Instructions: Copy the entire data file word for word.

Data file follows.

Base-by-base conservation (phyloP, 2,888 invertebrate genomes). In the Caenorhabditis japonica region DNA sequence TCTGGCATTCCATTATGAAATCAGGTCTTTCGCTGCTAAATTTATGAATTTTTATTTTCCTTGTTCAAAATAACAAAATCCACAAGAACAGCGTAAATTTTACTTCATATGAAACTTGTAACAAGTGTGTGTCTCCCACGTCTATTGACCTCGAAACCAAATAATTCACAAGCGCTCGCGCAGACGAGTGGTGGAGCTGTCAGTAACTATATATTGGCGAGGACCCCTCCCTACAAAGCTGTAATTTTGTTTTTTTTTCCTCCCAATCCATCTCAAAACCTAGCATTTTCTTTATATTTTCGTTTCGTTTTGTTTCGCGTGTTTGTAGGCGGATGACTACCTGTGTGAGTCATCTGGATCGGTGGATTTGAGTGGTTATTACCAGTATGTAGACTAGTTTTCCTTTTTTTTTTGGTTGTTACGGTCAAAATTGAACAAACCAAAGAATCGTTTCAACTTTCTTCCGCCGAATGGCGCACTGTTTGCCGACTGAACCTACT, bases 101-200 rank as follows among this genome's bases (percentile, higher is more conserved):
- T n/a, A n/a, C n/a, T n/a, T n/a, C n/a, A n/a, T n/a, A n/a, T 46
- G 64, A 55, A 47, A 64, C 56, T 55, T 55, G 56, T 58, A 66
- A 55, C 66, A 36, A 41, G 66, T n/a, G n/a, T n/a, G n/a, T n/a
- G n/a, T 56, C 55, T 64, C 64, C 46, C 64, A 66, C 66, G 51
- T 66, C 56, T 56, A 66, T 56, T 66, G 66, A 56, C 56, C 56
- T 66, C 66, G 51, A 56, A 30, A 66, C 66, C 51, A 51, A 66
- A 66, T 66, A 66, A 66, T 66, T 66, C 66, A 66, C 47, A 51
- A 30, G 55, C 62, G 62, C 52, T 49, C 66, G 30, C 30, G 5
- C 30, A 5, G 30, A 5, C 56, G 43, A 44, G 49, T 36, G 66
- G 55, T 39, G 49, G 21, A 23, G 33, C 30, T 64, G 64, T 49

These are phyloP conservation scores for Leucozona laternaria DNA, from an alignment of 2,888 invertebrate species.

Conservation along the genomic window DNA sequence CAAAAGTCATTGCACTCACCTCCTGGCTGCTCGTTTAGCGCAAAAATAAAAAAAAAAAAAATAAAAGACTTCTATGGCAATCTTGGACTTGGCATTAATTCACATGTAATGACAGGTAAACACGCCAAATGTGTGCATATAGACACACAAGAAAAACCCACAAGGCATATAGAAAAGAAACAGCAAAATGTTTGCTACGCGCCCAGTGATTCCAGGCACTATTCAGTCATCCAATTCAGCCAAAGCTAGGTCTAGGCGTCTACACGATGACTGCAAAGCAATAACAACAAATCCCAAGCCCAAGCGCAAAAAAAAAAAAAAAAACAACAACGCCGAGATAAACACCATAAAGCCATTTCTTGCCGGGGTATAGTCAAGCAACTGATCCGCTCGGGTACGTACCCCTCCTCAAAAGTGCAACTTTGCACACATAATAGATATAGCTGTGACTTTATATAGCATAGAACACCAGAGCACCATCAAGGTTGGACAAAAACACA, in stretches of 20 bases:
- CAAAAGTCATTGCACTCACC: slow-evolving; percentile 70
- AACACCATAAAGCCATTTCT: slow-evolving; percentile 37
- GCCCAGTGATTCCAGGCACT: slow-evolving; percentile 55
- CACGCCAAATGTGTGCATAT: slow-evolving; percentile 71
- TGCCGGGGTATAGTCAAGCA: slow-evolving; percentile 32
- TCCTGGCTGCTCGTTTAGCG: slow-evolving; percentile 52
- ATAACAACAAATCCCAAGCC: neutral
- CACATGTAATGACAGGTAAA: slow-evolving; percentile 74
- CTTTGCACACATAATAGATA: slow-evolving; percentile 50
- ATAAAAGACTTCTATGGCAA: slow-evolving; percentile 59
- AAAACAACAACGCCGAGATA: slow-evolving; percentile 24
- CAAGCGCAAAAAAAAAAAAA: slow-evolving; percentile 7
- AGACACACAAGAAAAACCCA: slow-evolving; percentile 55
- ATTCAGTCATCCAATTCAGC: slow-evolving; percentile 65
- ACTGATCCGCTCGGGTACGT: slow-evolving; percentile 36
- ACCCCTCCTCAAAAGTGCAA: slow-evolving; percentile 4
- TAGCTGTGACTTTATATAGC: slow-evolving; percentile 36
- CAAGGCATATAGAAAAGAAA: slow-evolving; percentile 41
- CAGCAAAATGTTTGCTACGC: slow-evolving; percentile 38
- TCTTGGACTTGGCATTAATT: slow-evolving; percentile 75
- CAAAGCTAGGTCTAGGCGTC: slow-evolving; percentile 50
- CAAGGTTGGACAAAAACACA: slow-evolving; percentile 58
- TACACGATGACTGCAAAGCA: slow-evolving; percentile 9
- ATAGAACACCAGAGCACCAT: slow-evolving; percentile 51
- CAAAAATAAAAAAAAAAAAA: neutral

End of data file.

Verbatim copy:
Base-by-base conservation (phyloP, 2,888 invertebrate genomes). In the Caenorhabditis japonica region DNA sequence TCTGGCATTCCATTATGAAATCAGGTCTTTCGCTGCTAAATTTATGAATTTTTATTTTCCTTGTTCAAAATAACAAAATCCACAAGAACAGCGTAAATTTTACTTCATATGAAACTTGTAACAAGTGTGTGTCTCCCACGTCTATTGACCTCGAAACCAAATAATTCACAAGCGCTCGCGCAGACGAGTGGTGGAGCTGTCAGTAACTATATATTGGCGAGGACCCCTCCCTACAAAGCTGTAATTTTGTTTTTTTTTCCTCCCAATCCATCTCAAAACCTAGCATTTTCTTTATATTTTCGTTTCGTTTTGTTTCGCGTGTTTGTAGGCGGATGACTACCTGTGTGAGTCATCTGGATCGGTGGATTTGAGTGGTTATTACCAGTATGTAGACTAGTTTTCCTTTTTTTTTTGGTTGTTACGGTCAAAATTGAACAAACCAAAGAATCGTTTCAACTTTCTTCCGCCGAATGGCGCACTGTTTGCCGACTGAACCTACT, bases 101-200 rank as follows among this genome's bases (percentile, higher is more conserved):
- T n/a, A n/a, C n/a, T n/a, T n/a, C n/a, A n/a, T n/a, A n/a, T 46
- G 64, A 55, A 47, A 64, C 56, T 55, T 55, G 56, T 58, A 66
- A 55, C 66, A 36, A 41, G 66, T n/a, G n/a, T n/a, G n/a, T n/a
- G n/a, T 56, C 55, T 64, C 64, C 46, C 64, A 66, C 66, G 51
- T 66, C 56, T 56, A 66, T 56, T 66, G 66, A 56, C 56, C 56
- T 66, C 66, G 51, A 56, A 30, A 66, C 66, C 51, A 51, A 66
- A 66, T 66, A 66, A 66, T 66, T 66, C 66, A 66, C 47, A 51
- A 30, G 55, C 62, G 62, C 52, T 49, C 66, G 30, C 30, G 5
- C 30, A 5, G 30, A 5, C 56, G 43, A 44, G 49, T 36, G 66
- G 55, T 39, G 49, G 21, A 23, G 33, C 30, T 64, G 64, T 49

These are phyloP conservation scores for Leucozona laternaria DNA, from an alignment of 2,888 invertebrate species.

Conservation along the genomic window DNA sequence CAAAAGTCATTGCACTCACCTCCTGGCTGCTCGTTTAGCGCAAAAATAAAAAAAAAAAAAATAAAAGACTTCTATGGCAATCTTGGACTTGGCATTAATTCACATGTAATGACAGGTAAACACGCCAAATGTGTGCATATAGACACACAAGAAAAACCCACAAGGCATATAGAAAAGAAACAGCAAAATGTTTGCTACGCGCCCAGTGATTCCAGGCACTATTCAGTCATCCAATTCAGCCAAAGCTAGGTCTAGGCGTCTACACGATGACTGCAAAGCAATAACAACAAATCCCAAGCCCAAGCGCAAAAAAAAAAAAAAAAACAACAACGCCGAGATAAACACCATAAAGCCATTTCTTGCCGGGGTATAGTCAAGCAACTGATCCGCTCGGGTACGTACCCCTCCTCAAAAGTGCAACTTTGCACACATAATAGATATAGCTGTGACTTTATATAGCATAGAACACCAGAGCACCATCAAGGTTGGACAAAAACACA, in stretches of 20 bases:
- CAAAAGTCATTGCACTCACC: slow-evolving; percentile 70
- AACACCATAAAGCCATTTCT: slow-evolving; percentile 37
- GCCCAGTGATTCCAGGCACT: slow-evolving; percentile 55
- CACGCCAAATGTGTGCATAT: slow-evolving; percentile 71
- TGCCGGGGTATAGTCAAGCA: slow-evolving; percentile 32
- TCCTGGCTGCTCGTTTAGCG: slow-evolving; percentile 52
- ATAACAACAAATCCCAAGCC: neutral
- CACATGTAATGACAGGTAAA: slow-evolving; percentile 74
- CTTTGCACACATAATAGATA: slow-evolving; percentile 50
- ATAAAAGACTTCTATGGCAA: slow-evolving; percentile 59
- AAAACAACAACGCCGAGATA: slow-evolving; percentile 24
- CAAGCGCAAAAAAAAAAAAA: slow-evolving; percentile 7
- AGACACACAAGAAAAACCCA: slow-evolving; percentile 55
- ATTCAGTCATCCAATTCAGC: slow-evolving; percentile 65
- ACTGATCCGCTCGGGTACGT: slow-evolving; percentile 36
- ACCCCTCCTCAAAAGTGCAA: slow-evolving; percentile 4
- TAGCTGTGACTTTATATAGC: slow-evolving; percentile 36
- CAAGGCATATAGAAAAGAAA: slow-evolving; percentile 41
- CAGCAAAATGTTTGCTACGC: slow-evolving; percentile 38
- TCTTGGACTTGGCATTAATT: slow-evolving; percentile 75
- CAAAGCTAGGTCTAGGCGTC: slow-evolving; percentile 50
- CAAGGTTGGACAAAAACACA: slow-evolving; percentile 58
- TACACGATGACTGCAAAGCA: slow-evolving; percentile 9
- ATAGAACACCAGAGCACCAT: slow-evolving; percentile 51
- CAAAAATAAAAAAAAAAAAA: neutral